a)      Taking a chance that Mike would find work in his area of expertise and therefore creating the possibility that they might hold on to their home.  If not, they’d be out in 5 months.

b)      Working at the bookstore and almost surely lose their home in 8 months.

  1. Make a decision and execute it. The couple decided that Mike would work on the weekends at the bookstore.  This allowed him to earn some money while at the same time, have the opportunity to look for better paying jobs during the week.  They understood that they had nothing to lose by going this route – and they were right. If Mike doesn’t find a higher paying job in 5 months, he’ll go back to the bookstore or pizza parlor or whatever and take any and all work he can.

When you are facing extreme financial pressure, don’t grasp at the first apparent solution.  Take the time to examine all the facts and try to think outside the box.  You may find that the best solution is not always the most apparent.

Have you ever been in a similar situation?  Do you think that Mike should have taken any job possible?

About the author: Neal Frankle found himself in a financially fragile situation at the age of 17. Both his parents passed away while he was still in high school, leaving behind a small insurance settlement. Neal sought out a financial advisor to help him invest his nest egg so that it would help put him through college. Instead, the advisor charted a self-serving course and was on the verge of burning through the money when Neal realized what was happened and fired him just in time to avoid losing everything.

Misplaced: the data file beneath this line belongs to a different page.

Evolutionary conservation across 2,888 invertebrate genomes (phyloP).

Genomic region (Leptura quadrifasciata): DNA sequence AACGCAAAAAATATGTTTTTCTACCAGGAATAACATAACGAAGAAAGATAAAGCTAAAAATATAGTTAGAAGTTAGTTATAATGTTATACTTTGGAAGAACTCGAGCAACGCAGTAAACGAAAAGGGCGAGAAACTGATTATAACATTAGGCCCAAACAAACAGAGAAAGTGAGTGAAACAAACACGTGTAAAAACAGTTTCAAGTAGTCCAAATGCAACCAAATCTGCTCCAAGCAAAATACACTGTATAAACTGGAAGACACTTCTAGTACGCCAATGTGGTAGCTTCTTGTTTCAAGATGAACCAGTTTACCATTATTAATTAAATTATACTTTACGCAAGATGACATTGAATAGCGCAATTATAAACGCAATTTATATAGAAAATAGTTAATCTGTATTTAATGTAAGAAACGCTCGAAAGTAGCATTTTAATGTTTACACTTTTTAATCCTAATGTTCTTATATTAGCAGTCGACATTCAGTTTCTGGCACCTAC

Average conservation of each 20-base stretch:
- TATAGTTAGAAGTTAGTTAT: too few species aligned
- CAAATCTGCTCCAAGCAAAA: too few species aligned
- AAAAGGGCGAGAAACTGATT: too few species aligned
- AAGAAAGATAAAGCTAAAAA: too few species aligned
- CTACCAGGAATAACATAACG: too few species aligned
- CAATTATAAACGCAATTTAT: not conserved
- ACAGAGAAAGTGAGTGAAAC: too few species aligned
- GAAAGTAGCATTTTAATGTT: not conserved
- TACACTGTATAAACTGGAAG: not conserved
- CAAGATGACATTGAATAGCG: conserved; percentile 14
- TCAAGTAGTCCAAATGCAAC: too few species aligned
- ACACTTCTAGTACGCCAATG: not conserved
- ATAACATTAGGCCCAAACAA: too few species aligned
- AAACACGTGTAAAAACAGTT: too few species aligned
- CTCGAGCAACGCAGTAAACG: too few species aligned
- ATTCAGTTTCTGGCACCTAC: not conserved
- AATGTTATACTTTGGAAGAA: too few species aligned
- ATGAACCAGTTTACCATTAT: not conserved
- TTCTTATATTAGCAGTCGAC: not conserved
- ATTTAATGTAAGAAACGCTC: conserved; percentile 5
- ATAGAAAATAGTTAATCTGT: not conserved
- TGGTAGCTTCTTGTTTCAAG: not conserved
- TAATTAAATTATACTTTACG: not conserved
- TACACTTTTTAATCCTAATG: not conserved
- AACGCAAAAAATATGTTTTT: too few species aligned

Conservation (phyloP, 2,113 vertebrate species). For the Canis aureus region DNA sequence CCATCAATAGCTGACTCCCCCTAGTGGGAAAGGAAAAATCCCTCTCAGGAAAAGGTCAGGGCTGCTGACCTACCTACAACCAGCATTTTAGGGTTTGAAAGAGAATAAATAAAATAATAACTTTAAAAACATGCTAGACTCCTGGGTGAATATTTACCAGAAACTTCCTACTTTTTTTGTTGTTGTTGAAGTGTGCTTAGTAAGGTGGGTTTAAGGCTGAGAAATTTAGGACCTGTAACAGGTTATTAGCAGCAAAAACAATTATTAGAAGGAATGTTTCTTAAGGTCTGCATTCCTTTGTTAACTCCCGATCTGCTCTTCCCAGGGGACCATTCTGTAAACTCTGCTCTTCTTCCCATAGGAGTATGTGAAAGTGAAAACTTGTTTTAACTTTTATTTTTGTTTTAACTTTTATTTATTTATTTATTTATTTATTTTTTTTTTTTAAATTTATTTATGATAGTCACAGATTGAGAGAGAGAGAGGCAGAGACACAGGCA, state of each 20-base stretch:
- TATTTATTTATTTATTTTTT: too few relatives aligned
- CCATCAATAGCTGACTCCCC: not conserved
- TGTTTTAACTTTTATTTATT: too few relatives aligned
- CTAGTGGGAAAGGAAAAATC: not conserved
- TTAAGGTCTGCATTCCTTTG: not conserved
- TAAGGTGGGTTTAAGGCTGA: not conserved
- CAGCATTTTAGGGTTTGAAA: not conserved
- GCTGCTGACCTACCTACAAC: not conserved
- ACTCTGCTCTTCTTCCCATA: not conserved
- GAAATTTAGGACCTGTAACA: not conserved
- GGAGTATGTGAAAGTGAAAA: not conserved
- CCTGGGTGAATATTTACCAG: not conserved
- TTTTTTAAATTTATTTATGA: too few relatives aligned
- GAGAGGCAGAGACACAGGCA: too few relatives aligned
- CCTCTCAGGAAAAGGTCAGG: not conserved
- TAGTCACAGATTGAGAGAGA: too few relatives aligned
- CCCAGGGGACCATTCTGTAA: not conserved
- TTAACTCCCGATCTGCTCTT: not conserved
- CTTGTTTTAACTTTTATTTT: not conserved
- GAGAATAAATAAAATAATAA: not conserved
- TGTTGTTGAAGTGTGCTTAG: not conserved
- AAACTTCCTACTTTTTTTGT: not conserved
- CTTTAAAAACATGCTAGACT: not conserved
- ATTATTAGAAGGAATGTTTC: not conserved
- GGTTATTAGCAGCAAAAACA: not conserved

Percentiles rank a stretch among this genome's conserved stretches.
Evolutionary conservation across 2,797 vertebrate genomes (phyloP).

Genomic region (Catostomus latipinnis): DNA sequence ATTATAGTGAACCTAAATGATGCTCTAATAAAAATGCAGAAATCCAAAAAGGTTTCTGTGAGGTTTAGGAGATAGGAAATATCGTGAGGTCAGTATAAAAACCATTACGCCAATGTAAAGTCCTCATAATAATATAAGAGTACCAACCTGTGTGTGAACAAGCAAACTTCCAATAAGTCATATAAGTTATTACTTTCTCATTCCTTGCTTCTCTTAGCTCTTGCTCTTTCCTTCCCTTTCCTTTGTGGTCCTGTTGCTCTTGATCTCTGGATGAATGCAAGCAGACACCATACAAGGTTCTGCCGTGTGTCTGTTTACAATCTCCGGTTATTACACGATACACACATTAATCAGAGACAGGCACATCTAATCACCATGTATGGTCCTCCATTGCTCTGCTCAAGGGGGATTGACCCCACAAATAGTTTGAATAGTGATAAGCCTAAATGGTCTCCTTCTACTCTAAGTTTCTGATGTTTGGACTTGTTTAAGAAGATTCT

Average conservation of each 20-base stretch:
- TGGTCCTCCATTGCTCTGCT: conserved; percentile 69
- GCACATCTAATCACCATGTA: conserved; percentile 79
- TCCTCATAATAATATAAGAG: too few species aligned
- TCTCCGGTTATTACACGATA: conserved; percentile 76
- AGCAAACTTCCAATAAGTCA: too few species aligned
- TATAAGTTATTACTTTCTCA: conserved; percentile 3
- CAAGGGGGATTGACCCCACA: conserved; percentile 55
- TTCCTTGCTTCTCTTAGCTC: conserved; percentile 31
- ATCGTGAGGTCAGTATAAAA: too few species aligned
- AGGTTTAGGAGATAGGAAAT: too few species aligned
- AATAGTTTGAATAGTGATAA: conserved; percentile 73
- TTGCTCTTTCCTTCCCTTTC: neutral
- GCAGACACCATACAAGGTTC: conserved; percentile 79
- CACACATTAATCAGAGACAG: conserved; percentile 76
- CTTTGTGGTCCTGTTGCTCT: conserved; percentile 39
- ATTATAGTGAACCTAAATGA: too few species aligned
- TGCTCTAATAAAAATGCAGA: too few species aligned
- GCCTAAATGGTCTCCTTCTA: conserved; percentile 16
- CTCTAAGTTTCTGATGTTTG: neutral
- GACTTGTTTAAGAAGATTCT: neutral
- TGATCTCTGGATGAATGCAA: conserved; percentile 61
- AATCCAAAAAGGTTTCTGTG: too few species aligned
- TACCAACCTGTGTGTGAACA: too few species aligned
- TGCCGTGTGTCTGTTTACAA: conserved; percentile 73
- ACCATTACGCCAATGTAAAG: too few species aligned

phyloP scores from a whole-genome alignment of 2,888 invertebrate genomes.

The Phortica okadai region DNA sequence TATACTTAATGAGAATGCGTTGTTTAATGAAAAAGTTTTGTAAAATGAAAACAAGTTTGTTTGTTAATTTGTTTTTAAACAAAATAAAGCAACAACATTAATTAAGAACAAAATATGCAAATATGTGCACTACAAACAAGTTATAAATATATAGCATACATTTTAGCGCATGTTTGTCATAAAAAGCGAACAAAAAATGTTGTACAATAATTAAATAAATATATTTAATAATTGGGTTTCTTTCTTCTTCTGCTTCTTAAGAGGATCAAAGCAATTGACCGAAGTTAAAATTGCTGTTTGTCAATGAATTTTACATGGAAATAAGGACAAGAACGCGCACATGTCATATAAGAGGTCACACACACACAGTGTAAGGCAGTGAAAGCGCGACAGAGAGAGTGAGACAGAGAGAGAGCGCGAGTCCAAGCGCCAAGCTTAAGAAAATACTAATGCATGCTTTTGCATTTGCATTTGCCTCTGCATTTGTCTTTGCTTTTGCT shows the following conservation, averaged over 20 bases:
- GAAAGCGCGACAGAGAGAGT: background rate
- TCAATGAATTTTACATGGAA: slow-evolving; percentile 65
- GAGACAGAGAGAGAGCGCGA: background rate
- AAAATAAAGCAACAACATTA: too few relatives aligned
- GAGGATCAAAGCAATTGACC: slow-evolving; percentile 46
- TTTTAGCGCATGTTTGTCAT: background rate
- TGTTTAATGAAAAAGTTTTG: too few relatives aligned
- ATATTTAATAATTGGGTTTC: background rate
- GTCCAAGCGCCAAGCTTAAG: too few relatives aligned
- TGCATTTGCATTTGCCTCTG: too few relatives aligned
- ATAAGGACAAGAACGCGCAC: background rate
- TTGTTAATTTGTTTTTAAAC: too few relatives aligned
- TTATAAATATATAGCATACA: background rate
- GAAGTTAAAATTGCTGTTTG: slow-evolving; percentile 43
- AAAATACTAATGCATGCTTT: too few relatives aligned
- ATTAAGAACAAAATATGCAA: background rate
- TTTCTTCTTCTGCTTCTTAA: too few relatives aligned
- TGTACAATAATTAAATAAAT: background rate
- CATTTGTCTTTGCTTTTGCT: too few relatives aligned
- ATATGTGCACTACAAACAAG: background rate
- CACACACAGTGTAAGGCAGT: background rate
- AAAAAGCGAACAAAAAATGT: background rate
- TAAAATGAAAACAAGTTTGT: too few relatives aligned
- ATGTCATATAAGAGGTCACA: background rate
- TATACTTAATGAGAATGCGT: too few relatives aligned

The experience had a deep impact on Neal and formed in him a lifelong desire to help people learn to make smart financial decisions. Today, with more than twenty-five years of experience in the financial services industry, Neal is an author and avid blogger. Subscribe to his blog at www.wealthpilgrim.com.


  1. I actually switched to full time and I don’t necesarily regret it because I’ve had time to concentrate more on my blog and also to spend more time with friends and family.

    Just recently I seen my full time co workers have one day out of the week cut out from their schedule.

    All in all I am happy with part time work. I am revising my resume to land a full time job but it will definitely take time for that.

  2. Yes the worst thing you could do is panic and take the first full time job that comes along.

    I believe one of the reasons that there are so many unhappy people working in organisations is because they are too fearful to quit and look for something better, just in case it doesn’t work out.

    Adding that extra breathing space you would have from a part time job could help expand the search for a better more fulfilling job.